A lymphocyte-targeting polymeric drug delivery system mediated by receptor-binding epitopes: design, synthesis, and characterization.

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Publication Type dissertation
School or College College of Pharmacy
Department Pharmaceutics & Pharmaceutical Chemistry
Author Tang, Aijun.
Title A lymphocyte-targeting polymeric drug delivery system mediated by receptor-binding epitopes: design, synthesis, and characterization.
Date 2002-12
Description Extensive studies have demonstrated that the use of targetable polymeric drug delivery systems is an efficient approach for improving cancer chemotherapy. In this dissertation, a new strategy for the design of targetable polymeric anticancer drug carriers was proposed that combined water-soluble polymers with epitopes recognizing cell surface receptors. The research investigated the biorecognizability of receptor-binding epitopes presented on structure-simplified peptide templates, and explored the feasibility of transplanting these epitopes to a water-soluble polymer conjugate system for receptor-specific recognition of target cells. The specific objectives of this project were accomplished in three steps. The first step was model establishment. A peptide template containing a nonapeptide epitope as a ligand for B cell CD21 receptor was designed and synthesized by genetic engineering methods. The peptide was immobilized on a solid substrate in an oriented manner and the recognizability of the epitope was evaluated. The results demonstrated the applicability of this model system to display epitopes for biorecognition studies. In the second step, a series of nonapeptide-related peptides were incorporated into a coiled coil stem loop peptide template, and the recognition of these peptides was studied using isolated receptor and receptor-bearing cells. These peptides exhibited varying receptor-binding affinities, thereby revealing their potential as targeting moieties. The last step focused on the synthesis of epitope-containing polymer conjugates and evaluation of their recognizability and cytotoxicity using experimental cell lines. It was found that the epitopes induced specific binding of the conjugates to the target cells and significantly enhanced the cytotoxic activity of polymer-bound doxorubicin. This work describes a potential strategy toward the targeted delivery of anticancer drugs to a subset of lymphocytes for the treatment of lymphoma and leukemia. It is speculated that the combination of water-soluble polymers with receptor-binding epitopes may be applicable to other ligand-receptor systems, and that polymer-based therapeutics can be tailored to specific malignancies.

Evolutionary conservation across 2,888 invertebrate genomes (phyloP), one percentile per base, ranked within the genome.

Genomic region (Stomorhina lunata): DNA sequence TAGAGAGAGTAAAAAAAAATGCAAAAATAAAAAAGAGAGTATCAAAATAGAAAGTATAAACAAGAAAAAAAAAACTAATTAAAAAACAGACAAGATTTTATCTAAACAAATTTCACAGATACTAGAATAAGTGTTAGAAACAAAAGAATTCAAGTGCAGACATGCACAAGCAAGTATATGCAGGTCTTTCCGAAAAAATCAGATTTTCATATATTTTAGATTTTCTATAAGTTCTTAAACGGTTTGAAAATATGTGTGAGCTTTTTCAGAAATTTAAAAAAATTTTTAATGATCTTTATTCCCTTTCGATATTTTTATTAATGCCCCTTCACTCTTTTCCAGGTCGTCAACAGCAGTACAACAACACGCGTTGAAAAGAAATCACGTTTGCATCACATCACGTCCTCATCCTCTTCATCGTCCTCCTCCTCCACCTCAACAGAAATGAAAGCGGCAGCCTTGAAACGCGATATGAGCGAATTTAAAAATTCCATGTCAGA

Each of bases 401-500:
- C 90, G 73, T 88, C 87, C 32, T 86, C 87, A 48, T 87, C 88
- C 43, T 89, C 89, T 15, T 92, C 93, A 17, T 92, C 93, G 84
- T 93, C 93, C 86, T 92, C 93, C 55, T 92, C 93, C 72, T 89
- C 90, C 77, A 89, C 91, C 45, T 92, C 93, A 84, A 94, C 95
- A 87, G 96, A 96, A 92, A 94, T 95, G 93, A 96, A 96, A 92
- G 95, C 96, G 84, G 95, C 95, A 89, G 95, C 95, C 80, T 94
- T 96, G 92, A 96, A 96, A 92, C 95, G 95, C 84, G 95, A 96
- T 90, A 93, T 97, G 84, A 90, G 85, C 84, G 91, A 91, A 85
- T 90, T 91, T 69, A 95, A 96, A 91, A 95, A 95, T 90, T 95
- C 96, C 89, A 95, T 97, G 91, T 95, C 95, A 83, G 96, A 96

Type Text
Publisher University of Utah
Subject Pharmaceutical Preparations; Drug Delivery Systems
Subject MESH Neoplasms; Drug Therapy; Chemotherapy, Adjuvant
Dissertation Institution University of Utah
Dissertation Name PhD
Language eng
Relation is Version of Digital reproduction of "A lymphocyte-targeting polymeric drug delivery system mediated by receptor-binding epitopes: design, synthesis, and characterization." Spencer S. Eccles Health Sciences Library. Print version of "A lymphocyte-targeting polymeric drug delivery system mediated by receptor-binding epitopes: design, synthesis, and characterization." available at J. Willard Marriott Library Special Collection. RS43.5 2002 .T35.
Rights Management © Aijun Tang.
Format Medium application/pdf
Identifier us-etd2,11
Source Original: University of Utah Spencer S. Eccles Health Sciences Library (no longer available).
ARK ark:/87278/s6571sk0
Setname ir_etd
Date Created 2012-04-23
Date Modified 2012-04-23
ID 193143
Reference URL https://collections.lib.utah.edu/ark:/87278/s6571sk0